I’m not on Facebook, nor likely to be any time soon. So I don’t know precisely what information might be sought from me, or from my friends. I expect it would be enough to tell which messages might appeal to me and which might not. I would be amazed if it could provide enough reliable information to construct the multiplicity of psychological profiles that has been suggested (and, in the case of Alexander Nix, claimed).

Which leaves us with Mark Zuckerberg, who still looks and sounds as if he’s playing truant from school. To its users, Facebook is free. But, as always, freedom has its price. Its database is its revenue stream. That has always been the case, and will remain the case unless the law is changed, and everybody now knows it.

Again, this is not new; only the scale and detail are new. TV companies used to give advertising agencies all the data they had on their audiences. Newspapers did the same. Media owners have always given advertisers all the information they had. Advertisers have always paid for exposure. Whether it’s in the form of airtime or data is largely immaterial. It’s just that there’s now so much more data, and it’s more personal and more expensive.

Facebook has certainly been careless and cavalier with its data. It has been opaque about how its data is used. The whole area of social media regulation is both hugely important and very difficult. However, the use of mass political campaigns of character assassination under the cloak of anonymity is a far greater scandal. But if Congress wants to deal with that disgrace, it needs to summon the Supreme Court judges to testify, not Mark Zuckerberg.

A Conservative case for Corbyn

The road to revolution (part 6)

My wife has a long-standing friend from university called Ian, a prosperous solicitor working in Manchester, in his late 60s like me, not only a lifelong Conservative, but one of those steady, unflappable people, who knows what he believes and it doesn’t change. He is considering voting for Jeremy Corbyn at the next election. I have an equally long record of quiet, steadfast support for the Conservatives, and I am also considering voting for Jeremy Corbyn.   Continue reading

Globalism and democracy

The road to revolution (part 4)

It was all so simple when I was growing up. Britain was a democracy, able freely to change its political course at general elections. Our friends, the Americans, had a similar democracy. Our slightly less good friends in continental Europe were attempting to maintain stable democracies for the first time, bless them. Most other countries had dictators, and Russia and China had Red dictators, so they were completely beyond the pale.   Continue reading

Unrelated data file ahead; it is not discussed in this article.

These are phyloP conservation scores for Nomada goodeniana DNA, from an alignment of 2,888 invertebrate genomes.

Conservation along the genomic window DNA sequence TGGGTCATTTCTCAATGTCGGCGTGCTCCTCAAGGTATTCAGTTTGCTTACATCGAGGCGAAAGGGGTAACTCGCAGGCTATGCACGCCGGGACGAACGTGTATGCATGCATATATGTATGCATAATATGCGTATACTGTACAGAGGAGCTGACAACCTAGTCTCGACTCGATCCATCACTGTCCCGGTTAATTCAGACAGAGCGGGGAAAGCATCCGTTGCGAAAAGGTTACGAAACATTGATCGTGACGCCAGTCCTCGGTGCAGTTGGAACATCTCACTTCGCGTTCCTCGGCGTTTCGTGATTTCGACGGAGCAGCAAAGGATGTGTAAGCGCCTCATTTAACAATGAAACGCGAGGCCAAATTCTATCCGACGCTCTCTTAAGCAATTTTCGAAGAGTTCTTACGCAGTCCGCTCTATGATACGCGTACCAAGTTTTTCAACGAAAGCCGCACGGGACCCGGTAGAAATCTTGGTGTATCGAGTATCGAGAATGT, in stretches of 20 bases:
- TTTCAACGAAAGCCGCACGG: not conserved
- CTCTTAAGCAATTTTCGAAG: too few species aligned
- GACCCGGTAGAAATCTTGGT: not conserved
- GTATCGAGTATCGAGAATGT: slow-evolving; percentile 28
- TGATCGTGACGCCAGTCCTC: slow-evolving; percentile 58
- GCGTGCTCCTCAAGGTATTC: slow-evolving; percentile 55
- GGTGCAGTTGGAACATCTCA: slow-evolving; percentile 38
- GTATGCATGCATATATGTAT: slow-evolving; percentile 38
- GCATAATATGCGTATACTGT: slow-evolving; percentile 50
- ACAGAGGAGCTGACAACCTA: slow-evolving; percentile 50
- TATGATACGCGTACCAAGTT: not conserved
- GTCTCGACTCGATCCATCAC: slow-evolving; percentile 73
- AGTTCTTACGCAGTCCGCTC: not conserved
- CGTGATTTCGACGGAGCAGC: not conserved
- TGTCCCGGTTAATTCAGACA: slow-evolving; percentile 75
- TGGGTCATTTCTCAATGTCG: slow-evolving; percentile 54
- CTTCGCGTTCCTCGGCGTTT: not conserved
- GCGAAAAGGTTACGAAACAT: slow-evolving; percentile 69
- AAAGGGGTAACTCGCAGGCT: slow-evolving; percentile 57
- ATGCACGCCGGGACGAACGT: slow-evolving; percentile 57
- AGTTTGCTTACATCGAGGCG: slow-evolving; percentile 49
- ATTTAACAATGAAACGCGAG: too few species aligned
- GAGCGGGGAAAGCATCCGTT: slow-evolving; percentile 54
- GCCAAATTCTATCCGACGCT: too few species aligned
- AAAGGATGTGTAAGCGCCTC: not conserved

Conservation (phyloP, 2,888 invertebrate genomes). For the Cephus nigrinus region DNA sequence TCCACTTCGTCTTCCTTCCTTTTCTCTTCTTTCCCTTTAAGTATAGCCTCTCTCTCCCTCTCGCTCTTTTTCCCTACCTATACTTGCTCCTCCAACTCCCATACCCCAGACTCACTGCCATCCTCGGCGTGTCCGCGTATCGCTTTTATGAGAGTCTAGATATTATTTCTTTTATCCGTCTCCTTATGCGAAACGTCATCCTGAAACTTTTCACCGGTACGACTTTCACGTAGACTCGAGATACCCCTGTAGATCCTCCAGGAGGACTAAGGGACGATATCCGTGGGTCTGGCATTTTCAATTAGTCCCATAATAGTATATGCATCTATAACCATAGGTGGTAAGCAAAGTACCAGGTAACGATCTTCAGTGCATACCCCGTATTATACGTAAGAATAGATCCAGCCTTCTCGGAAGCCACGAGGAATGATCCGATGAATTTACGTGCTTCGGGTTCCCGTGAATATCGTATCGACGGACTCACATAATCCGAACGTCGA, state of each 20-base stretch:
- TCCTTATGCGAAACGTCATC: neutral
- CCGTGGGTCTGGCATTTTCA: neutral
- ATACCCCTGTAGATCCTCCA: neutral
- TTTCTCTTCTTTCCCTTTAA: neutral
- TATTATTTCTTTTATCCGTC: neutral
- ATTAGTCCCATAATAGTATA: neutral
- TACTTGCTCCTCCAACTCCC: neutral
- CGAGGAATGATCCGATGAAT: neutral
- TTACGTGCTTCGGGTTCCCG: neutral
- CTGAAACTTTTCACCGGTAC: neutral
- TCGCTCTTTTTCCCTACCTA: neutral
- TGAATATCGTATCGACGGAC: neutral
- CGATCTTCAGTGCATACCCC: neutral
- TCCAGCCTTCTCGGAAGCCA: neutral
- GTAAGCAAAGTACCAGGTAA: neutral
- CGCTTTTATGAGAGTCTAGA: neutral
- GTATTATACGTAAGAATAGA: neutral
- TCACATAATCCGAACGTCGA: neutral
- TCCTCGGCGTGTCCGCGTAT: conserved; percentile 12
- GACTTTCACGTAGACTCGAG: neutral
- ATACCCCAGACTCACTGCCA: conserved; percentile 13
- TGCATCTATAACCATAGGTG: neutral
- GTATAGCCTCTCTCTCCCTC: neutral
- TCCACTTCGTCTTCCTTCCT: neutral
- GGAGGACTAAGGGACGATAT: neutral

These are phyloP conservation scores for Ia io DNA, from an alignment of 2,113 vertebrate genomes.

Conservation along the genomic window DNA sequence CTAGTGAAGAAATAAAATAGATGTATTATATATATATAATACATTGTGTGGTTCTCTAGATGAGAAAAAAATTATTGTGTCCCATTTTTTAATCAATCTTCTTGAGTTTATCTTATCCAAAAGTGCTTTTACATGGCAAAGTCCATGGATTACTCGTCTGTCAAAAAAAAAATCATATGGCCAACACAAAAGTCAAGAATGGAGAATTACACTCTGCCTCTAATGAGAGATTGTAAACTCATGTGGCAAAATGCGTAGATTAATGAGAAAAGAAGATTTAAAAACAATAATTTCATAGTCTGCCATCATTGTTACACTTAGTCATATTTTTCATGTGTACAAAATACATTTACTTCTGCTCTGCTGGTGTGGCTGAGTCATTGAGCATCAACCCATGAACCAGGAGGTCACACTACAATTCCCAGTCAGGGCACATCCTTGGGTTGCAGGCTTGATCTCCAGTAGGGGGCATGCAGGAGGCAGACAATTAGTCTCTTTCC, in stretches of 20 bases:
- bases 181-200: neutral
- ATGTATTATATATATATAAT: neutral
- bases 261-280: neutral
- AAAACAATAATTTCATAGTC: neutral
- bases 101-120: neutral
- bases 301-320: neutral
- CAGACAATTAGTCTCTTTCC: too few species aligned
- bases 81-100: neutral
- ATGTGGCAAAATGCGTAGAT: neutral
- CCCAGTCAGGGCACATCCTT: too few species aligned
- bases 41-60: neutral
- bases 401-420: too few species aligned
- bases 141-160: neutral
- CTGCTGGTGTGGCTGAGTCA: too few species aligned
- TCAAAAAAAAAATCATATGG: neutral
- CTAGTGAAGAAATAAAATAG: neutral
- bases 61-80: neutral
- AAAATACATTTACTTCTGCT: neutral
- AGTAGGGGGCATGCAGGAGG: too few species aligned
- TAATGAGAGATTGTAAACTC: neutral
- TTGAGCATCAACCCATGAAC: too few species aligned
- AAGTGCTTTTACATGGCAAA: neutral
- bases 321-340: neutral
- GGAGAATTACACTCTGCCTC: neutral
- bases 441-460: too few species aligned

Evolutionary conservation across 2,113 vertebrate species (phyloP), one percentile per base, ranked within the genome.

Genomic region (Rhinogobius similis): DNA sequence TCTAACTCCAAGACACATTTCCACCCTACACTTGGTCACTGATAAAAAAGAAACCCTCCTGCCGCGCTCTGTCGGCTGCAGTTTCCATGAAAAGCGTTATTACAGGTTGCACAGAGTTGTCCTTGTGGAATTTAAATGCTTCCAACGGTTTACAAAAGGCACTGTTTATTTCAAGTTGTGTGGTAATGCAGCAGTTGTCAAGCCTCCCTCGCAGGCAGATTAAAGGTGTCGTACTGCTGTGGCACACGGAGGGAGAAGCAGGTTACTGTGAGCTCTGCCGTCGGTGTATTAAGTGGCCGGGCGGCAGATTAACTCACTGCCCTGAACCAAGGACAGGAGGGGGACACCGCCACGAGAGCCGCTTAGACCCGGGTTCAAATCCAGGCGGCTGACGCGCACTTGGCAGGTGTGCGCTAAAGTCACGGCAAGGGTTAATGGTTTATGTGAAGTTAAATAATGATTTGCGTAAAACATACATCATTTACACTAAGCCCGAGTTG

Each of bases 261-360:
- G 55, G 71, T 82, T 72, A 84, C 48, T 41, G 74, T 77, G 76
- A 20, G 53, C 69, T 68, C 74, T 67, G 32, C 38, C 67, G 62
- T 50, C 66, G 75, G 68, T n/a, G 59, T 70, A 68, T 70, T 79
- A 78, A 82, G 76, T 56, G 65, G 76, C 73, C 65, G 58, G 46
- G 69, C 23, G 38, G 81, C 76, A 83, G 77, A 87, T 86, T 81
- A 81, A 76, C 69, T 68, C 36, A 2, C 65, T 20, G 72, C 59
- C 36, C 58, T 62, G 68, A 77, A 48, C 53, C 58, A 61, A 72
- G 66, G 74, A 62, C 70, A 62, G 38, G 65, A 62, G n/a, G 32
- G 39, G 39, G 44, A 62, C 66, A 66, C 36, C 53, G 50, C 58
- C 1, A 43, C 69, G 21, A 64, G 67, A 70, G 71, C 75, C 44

Wheels grind slowly

The road to revolution (part 1)

Two articles in The Guardian on 27 February have prompted a train of thought that I want to explore in a series of blogs. To be exact, they have not so much prompted a train of thought as gathered up assorted locomotives and carriages that have been rattling ineffectually round my mind for several years and assembled them into something that might pass for a train.   Continue reading

Dancing around Anthony Powell

A Dance to the Music of Time is, alternatively, a masterpiece (to be ranked, according to Tariq Ali of all people, alongside the works of Stendahl, Balzac and Proust) or an inconsequential snob’s chronicle. It is a Marmite of a novel sequence. Powell himself (no relation) divided his readers into ‘fans’ and ‘shits’, which seems rather extreme. It also leaves readers, like myself, who admire some of the 12 novels but not others, in undefined limbo. I would call myself a ‘fant’ – more fan than shit.   Continue reading

The Times it is a’ changin’

I had a vague memory of a literary quote to the effect that when a man changes his newspaper after many years it is a seismic event. Since I am now in the process of changing my newspaper, this seemed a good quote to put at the top of this blog, so I Googled it. There was only one result. The quote came from my first novel. Not only do I find it hard to remember what other people write, it seems I can no longer remember what I write myself.   Continue reading

What will we ever learn?

Having missed Ken Burns’s documentary on the Vietnam War when it was first screened, I am watching it on catch-up. What it reveals is a war that was even more harrowing than it seemed at the time. Vietnam was the defining war of my generation, and probably of the entire post-1945 period. There are several reasons for this, but perhaps the main one is that it was a conscript war, opposed by many of those who were conscripted.   Continue reading